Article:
On April 17, 1959, KPTV swapped affiliations with KGW and became an ABC affiliate. Later that year, KPTV was sold to the NAFI Corporation, which then purchased Chris-Craft in early 1960. The merged companies became known as Chris-Craft Industries.

On March 1, 1964, KPTV lost its ABC affiliation to previously independent KATU (channel 2), which had debuted in March 1962. KPTV sued ABC and KATU owner Fisher Broadcasting for breach of contract. The proceeds from the settlement went to rebuild KPTV into a color-capable station, and to purchase a color mobile unit. KPTV soon became known as one of the top independent TV stations in the western United States.

In 1967, Portland Wrestling returned to KPTV after a 12-year absence. Frank Bonnema, news reporter and afternoon movie host, served as the voice of Portland Wrestling until his death in October 1982. KPTV had originated telecasts of professional wrestling in 1953, but lost the franchise to rival KOIN two years later.

The station's long-running news program, The 10 O'Clock News, first aired in 1970. Also in 1970, KPTV became the first local station to broadcast Portland Trail Blazers basketball games. Sports Director Jimmy Jones was the Blazers' first TV play-by-play announcer. KPTV aired Blazers games until the end of the 1977-78 season.

KPTV was one of the Fox network's original charter affiliates in 1986. However, the station disaffiliated from the network in 1988 and reverted to independent status. The Fox affiliation shifted to KPDX, which first took the air in 1983.

In 1995, KPTV became a United Paramount Network (UPN) owned and operated station, under United/Chris Craft's stake. Chris-Craft sold most of its television holdings, including KPTV, to News Corporation in 2000. The sale closed on July 31, 2001. Instead of keeping KPTV, News Corp. decided to trade it to Meredith in exchange for two Florida stations, a deal which was finalized on June 17, 2002. This move gave Meredith, which already owned KPDX, the first "duopoly" operation in the Portland market.

Meredith decided to move the Fox affiliation to the higher-rated KPTV, and the affiliation switch occurred on September 2, 2002, with KPTV rejoining Fox while KPDX joined UPN. KPTV left its studio in East Portland for KPDX's facility in suburban Beaverton. KPTV also absorbed KPDX's news department, resulting in the cancellation of KPDX's 10 p.m. newscast.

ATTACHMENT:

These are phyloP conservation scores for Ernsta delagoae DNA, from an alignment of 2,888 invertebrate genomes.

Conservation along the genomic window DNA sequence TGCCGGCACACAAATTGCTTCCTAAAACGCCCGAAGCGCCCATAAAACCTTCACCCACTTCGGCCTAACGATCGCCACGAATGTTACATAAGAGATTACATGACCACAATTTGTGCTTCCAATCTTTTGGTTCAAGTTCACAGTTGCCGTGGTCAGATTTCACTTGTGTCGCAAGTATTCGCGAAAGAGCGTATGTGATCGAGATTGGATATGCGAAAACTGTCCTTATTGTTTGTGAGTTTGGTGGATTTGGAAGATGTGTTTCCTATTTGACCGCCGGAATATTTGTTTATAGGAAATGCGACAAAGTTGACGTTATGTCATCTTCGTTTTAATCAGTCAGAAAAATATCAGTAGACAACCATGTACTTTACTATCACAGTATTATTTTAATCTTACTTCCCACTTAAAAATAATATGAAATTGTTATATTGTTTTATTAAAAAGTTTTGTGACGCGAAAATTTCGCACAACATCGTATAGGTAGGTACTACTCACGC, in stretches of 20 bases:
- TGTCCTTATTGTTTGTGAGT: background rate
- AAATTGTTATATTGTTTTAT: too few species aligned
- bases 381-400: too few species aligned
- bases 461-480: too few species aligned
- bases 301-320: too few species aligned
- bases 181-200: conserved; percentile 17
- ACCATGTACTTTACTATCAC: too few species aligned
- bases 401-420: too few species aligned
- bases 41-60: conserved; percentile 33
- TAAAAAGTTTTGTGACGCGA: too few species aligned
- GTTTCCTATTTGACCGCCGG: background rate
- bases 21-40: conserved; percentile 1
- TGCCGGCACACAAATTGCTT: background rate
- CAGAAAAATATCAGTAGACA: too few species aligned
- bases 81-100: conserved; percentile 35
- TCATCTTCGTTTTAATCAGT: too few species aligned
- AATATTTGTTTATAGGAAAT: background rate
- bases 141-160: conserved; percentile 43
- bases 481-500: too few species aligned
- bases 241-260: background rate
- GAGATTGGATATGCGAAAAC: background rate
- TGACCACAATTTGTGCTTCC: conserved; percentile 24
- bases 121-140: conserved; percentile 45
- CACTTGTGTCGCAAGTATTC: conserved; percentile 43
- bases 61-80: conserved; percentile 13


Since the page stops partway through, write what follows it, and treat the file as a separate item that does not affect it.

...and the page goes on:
KPTV's studios and offices near the Sunset Highway

KPTV clears the entire Fox network schedule (nightly primetime, Saturday late night, and Fox Sports programming, and the political talk show Fox News Sunday; except for Fox's Saturday morning infomerical block, Weekend Marketplace, which airs on KPDX). Much like the stations that were affected by the Fox/New World affiliation switches of 1994, KPTV chose not to air Fox's children's programming (4Kids TV; formerly Fox Kids) after the 2002 affiliation switch to Fox; the lineup remained on KPDX until 4Kids TV was discontinued by Fox in December 2008.


The institution of Perry Mason at noon

In 1966, KPTV began airing reruns of the TV series Perry Mason on weekday evenings. In 1970, KPTV shifted Perry Mason to a new time, weekdays at noon. With the exception of a ten-month shift to 12:30 p.m. in 1974-75, KPTV has aired Perry Mason in the same time slot ever since. Audience research indicates that one out of every 11 people watching TV in the Portland market at noon on weekdays is watching Perry Mason. When Meredith Broadcasting named Patrick McCreery as KPTV's new general manager in 2008, they told him that he could make any other change to the local programming schedule that he wished, but that he could not cancel Perry Mason, nor could he move it from its weekday noon time slot.[5]

Other Programming